Editing an over 28,000 word novella takes a long time. I’m actually okay with that, since I’m not (paid) working today, and we don’t have the grandchildren. My wife is going nuts since she’s far more social than I am, and she’s spent long periods of time talking by phone to our daughter and my Mom.
I thought I’d share portions of my current work in progress (WIP), which involves space travel, time travel, espionage, aliens, and real technology. I’m especially proud of the research I did on mid-1960s American spy satellites.
Here’s a sample of what I’ve been working on. Let me know what you think (and remember, this is not the polished form):
“That son of a bitch,” Smirnoff spat out as ear-splitting klaxons and flashing alarm lights on the bay’s walls announced the opening of the primary launch doors over fifty feet above their heads. “What’s he doing? Romanovich knows the first trial flight isn’t scheduled for six weeks, and Cosmonaut Dobrovolsky won’t arrive here until next Tuesday.”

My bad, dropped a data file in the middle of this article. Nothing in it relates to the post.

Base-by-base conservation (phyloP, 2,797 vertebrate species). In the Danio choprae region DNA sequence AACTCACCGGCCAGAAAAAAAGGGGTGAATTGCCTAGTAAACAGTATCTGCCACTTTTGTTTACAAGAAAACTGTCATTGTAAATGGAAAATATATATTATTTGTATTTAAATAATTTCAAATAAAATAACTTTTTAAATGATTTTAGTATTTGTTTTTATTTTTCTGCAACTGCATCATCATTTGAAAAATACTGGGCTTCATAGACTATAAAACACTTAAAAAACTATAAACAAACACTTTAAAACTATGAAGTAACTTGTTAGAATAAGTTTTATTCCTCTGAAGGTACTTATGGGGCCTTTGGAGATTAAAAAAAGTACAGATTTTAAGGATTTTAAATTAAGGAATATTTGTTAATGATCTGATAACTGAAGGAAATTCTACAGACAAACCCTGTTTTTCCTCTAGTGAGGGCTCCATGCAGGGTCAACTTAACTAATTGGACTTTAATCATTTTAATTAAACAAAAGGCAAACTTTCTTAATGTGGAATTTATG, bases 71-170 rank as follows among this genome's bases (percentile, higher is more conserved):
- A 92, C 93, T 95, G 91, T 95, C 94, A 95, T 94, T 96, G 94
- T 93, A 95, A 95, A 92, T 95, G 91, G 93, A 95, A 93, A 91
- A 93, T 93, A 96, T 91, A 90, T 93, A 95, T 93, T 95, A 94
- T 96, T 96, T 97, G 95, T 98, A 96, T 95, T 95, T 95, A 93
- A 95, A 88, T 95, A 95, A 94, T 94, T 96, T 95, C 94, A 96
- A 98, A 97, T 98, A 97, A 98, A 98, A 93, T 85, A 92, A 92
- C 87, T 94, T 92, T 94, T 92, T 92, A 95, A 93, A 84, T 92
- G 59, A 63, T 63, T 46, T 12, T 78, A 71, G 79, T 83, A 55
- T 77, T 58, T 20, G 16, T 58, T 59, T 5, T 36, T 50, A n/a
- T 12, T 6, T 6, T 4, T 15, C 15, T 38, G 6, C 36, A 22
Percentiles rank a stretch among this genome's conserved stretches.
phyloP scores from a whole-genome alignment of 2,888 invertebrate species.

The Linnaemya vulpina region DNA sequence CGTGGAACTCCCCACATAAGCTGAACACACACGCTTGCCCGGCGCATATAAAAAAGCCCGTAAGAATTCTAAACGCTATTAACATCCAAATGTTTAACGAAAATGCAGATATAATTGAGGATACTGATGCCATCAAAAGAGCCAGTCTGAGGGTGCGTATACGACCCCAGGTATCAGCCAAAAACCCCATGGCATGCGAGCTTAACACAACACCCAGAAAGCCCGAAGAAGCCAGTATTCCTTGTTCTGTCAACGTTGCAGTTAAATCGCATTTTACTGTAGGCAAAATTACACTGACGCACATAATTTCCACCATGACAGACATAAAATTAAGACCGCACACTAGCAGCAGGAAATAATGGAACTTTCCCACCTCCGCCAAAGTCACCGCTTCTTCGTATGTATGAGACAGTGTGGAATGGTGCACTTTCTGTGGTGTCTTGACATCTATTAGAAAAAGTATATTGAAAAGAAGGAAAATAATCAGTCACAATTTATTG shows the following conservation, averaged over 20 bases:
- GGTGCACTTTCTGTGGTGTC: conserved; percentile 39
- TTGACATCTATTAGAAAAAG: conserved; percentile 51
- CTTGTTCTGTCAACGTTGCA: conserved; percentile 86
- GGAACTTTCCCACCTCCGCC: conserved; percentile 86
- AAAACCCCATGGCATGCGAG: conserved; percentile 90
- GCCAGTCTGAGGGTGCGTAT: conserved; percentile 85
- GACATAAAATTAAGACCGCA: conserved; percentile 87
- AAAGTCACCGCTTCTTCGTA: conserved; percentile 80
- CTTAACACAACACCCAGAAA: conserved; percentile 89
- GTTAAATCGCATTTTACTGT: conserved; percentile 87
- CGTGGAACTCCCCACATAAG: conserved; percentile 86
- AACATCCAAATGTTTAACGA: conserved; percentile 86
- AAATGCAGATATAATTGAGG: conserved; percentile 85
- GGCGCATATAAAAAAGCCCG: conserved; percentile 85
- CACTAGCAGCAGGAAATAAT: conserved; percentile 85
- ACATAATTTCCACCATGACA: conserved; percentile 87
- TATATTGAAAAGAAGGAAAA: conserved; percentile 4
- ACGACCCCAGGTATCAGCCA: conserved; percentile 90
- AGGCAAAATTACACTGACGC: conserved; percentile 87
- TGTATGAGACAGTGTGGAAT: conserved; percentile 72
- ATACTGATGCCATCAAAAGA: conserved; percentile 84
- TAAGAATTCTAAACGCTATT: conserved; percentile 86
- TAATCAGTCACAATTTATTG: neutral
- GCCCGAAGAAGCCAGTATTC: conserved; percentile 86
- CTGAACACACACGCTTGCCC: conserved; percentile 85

Utkins could smell stale cigars and vodka on his breath. “Well, Lieutenant! Stop that ship. Don’t let it get off the ground!”
She screamed at her troops and they all rushed forward. Smirnoff ranted at nearby technicians to override the launch bay doors as they were vainly pounding keys and gibbering something about the security lockouts being disabled.
The ramp had been fully retracted by the time the Lieutenant’s complement reached the ship. She ordered them to fire their rifles, sparks flaring off the impervious skin.
To the left, from around the edge of the craft, the two men Smirnoff had ordered to check Romanovich’s quarters were accompanying a very recognizable, diminutive figure, spindly legs extending out of oversized boxers. “Fuck you, Volkov,” Smirnoff murmured with satisfaction. “I see Romanovich pulled one over you.” Then he watched as a blast of force exploded outward from the slowly rising spaceship, vaporizing the irritating Lieutenant and seven other “heroes” of the state.